Usually, they got into good schools, so even higher expectations. They gave up high-salary jobs to do this risky startup … To give you an example, there’s one startup that advertises a very good work-life balance.
‘Join us and you don’t have to work as hard as your current startup, because we only work 9-9-6.’ What that means is 9 a.m. to 9 p.m., six days a week. In many startups, it’s more like 10-12-7. That is 10 a.m. to midnight, seven days a week …
There’s not even a lunch or a dinner break. You see people eating in front of their computers. This is 14 hours a day, seven days a week. It’s about 100 hours. It is really crazed like that.”
Lee’s book, “AI Superpowers: China, Silicon Valley, and the New World Order,” helps us understand the potential implications of AI, which is clearly one of the hottest topics in the tech world. Most major corporations are investing heavily in this technology.
His own venture capital firm, Sinovation Ventures, which started about 10 years ago, has since funded 15 so-called “unicorns” — companies that have grown in value to over $1 billion.
“Our funds are among the best-performing. One of the reasons there are so many unicorns is our knowledge about technology and AI. My own AI Ph.D. and my partners’ technical backgrounds allowed us to really pick out the best technical entrepreneurs and then help them with the business side.
I mean we invested in these companies when they were $10 million to $30 million in valuation. Now, they are $1 billion to $15 billion. Our investments made anywhere between 50 to 100 times for these 15 companies. Obviously, there are other companies that failed.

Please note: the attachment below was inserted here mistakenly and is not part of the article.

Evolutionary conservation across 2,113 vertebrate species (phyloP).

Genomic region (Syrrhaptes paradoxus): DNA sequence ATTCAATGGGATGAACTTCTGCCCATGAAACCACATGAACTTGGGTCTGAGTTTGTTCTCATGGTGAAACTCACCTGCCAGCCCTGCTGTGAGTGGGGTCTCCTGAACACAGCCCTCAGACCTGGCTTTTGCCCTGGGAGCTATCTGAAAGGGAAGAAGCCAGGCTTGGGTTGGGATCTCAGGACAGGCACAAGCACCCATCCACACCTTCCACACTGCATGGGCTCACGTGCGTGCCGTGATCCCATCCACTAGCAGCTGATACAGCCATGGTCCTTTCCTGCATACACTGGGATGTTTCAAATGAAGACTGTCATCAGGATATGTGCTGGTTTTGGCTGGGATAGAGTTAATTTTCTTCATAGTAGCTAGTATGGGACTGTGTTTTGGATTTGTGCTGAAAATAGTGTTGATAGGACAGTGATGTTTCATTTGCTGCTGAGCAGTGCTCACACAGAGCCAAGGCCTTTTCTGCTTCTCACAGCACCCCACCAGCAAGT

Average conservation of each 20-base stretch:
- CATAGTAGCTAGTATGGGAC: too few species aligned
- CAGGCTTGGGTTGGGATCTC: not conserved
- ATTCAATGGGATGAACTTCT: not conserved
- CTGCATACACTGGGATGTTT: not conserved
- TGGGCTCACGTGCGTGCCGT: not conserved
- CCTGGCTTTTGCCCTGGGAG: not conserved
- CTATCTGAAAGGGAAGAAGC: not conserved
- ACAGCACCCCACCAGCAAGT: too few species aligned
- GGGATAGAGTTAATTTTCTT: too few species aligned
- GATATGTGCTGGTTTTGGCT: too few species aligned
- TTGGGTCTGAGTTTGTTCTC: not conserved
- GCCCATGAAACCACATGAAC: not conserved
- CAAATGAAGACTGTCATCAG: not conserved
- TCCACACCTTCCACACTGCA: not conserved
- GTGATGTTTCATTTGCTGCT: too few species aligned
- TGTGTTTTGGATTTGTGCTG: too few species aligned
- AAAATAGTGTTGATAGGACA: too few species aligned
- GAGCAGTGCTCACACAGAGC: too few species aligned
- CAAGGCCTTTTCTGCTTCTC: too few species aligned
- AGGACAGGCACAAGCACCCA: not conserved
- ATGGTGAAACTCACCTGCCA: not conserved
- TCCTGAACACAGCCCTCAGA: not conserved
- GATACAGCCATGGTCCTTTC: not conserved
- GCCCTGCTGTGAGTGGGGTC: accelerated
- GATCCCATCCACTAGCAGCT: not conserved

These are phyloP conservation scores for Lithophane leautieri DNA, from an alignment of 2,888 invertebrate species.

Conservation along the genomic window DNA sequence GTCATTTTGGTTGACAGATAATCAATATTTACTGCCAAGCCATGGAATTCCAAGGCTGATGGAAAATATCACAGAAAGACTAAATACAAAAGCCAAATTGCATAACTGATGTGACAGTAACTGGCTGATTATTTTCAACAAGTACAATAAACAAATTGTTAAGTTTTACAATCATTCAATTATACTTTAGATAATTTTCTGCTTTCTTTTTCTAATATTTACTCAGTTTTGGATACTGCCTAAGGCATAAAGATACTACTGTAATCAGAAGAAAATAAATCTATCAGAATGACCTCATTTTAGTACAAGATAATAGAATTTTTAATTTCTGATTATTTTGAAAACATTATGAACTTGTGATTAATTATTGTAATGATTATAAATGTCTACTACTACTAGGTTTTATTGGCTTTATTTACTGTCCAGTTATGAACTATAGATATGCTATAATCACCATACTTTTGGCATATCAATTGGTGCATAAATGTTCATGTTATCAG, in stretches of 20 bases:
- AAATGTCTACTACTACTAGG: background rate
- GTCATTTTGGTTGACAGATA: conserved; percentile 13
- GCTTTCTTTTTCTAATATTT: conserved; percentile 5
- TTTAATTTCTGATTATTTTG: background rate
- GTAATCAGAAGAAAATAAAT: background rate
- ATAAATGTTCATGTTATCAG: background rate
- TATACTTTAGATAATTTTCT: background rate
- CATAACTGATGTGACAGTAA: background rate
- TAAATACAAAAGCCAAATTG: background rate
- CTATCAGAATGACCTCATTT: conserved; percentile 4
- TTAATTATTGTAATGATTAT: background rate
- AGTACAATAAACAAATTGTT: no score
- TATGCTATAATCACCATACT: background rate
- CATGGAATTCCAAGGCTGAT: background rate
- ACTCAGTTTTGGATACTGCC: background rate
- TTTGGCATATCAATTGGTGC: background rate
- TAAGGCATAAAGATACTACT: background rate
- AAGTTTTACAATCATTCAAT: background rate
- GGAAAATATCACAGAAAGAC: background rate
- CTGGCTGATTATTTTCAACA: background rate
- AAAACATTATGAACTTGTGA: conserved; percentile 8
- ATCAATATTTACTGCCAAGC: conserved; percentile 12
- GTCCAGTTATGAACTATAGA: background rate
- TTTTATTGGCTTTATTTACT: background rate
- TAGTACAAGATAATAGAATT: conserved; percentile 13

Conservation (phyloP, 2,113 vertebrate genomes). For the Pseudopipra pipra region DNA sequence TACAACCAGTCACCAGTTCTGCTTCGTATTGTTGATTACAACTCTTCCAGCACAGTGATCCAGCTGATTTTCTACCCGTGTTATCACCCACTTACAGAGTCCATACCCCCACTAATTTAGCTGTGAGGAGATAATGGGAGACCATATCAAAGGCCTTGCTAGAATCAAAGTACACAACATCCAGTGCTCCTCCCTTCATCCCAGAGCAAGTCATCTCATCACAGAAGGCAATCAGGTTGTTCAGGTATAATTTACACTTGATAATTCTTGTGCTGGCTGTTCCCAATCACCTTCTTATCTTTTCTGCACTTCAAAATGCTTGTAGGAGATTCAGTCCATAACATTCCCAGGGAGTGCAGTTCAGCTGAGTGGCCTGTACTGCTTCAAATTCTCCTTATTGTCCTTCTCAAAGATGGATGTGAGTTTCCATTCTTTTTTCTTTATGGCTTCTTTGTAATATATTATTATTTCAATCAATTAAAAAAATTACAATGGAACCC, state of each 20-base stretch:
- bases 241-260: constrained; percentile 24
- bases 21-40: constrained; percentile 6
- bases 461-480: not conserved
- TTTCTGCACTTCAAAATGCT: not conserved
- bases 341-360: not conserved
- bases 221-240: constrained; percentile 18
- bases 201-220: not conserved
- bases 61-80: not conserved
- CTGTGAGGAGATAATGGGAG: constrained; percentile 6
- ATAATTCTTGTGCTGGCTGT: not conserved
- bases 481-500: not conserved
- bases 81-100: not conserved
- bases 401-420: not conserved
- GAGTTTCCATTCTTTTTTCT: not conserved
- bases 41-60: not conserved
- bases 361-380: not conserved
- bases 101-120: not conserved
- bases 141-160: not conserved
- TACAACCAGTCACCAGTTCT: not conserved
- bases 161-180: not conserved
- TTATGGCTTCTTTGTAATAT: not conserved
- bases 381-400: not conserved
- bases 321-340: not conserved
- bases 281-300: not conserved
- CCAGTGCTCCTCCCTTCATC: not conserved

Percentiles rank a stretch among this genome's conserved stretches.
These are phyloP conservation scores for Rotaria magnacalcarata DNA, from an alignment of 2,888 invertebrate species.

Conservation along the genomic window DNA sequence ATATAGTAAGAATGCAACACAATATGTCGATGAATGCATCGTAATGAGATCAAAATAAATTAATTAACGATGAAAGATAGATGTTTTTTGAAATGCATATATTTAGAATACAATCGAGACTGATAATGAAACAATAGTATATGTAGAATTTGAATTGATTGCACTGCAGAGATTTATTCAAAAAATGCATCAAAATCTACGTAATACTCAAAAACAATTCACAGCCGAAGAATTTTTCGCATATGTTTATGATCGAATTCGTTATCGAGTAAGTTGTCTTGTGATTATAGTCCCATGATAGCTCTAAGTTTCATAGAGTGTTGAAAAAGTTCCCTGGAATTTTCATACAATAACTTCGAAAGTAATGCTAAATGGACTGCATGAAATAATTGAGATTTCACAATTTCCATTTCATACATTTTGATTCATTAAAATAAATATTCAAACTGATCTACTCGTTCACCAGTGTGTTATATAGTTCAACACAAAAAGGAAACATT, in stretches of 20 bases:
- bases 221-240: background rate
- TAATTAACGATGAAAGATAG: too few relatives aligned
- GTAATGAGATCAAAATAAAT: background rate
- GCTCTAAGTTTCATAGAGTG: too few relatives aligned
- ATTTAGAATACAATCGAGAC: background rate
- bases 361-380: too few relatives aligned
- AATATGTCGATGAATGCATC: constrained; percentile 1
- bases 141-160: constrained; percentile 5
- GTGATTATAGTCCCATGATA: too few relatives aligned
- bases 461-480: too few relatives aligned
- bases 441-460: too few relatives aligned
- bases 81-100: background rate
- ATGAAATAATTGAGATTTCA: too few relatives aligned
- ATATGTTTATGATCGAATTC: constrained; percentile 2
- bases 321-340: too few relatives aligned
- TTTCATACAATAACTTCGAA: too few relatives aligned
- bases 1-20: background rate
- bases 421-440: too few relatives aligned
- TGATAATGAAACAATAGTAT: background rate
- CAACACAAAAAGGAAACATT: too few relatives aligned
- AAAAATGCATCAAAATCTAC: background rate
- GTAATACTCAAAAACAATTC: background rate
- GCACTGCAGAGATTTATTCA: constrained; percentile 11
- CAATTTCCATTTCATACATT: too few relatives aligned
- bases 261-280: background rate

But even considering that, just these companies have made us very, very well-performing. Five of these companies are core AI companies. The other 10 are non-AI companies, but they used AI, so we were able to observe the power of AI and how it was transforming all kinds of usages and applications,” Lee says.
Lee’s Professional History
Prior to Sinovation Ventures, Lee was one of the leading AI researchers in the world, and was responsible for establishing Google China. His Ph.D. thesis was one of the earliest on speech recognition and machine learning.
After his Ph.D., he led the AI, graphics and multimedia groups at Apple before moving on to Silicon Graphics, Inc. (SGI), followed by Microsoft, where he was put in charge of starting Microsoft’s research lab in China, where about 5,000 people have received AI training.
“Basically, the chief technology officers (CTOs) of all the top Chinese companies, maybe 70% were trained by us in Microsoft Research,” he says. After that, he worked with Bill Gates in headquarters for five years before being hired to establish Google China.
“I found that a lot of my smartest people were leaving Google China to start their own companies. I felt the entrepreneurial spirit was going to be phenomenal, and I wanted to join that,” Lee says.
“So, I left in 2009, after which, unfortunately, Google also decided to pull out. That was my career history. For the past nine to 10 years, I’ve been doing investments in China, primarily in AI and technologies.”
China’s Technological Advantage